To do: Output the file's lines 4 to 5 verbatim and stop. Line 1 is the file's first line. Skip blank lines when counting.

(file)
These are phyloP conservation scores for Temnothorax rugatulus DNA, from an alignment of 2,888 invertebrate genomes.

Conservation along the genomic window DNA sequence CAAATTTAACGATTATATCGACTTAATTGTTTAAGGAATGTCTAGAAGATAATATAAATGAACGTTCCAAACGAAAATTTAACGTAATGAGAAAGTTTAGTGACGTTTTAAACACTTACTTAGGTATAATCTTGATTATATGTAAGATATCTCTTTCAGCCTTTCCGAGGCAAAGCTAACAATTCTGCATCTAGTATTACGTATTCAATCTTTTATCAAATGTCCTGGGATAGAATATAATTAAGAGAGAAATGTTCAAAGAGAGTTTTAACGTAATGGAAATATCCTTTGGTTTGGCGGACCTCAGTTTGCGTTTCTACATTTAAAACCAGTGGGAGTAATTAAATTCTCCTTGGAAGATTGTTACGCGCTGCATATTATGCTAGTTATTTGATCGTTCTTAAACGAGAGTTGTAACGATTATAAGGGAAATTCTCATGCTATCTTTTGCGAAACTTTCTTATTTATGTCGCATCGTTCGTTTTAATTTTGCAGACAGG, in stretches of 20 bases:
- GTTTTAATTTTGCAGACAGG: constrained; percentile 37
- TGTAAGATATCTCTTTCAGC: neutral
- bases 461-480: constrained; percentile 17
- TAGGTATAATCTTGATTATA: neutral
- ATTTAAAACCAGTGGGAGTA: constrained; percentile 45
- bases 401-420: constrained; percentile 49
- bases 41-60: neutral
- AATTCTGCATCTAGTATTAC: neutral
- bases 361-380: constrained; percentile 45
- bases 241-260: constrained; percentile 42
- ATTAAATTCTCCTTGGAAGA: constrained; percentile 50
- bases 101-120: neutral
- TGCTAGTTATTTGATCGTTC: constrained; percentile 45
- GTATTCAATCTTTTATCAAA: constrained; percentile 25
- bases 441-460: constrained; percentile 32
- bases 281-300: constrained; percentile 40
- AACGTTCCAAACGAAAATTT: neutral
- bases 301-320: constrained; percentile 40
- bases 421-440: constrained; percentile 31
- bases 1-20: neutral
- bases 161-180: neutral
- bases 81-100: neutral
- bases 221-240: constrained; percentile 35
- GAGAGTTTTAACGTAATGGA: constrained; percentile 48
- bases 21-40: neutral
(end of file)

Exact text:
- TGTAAGATATCTCTTTCAGC: neutral
- bases 461-480: constrained; percentile 17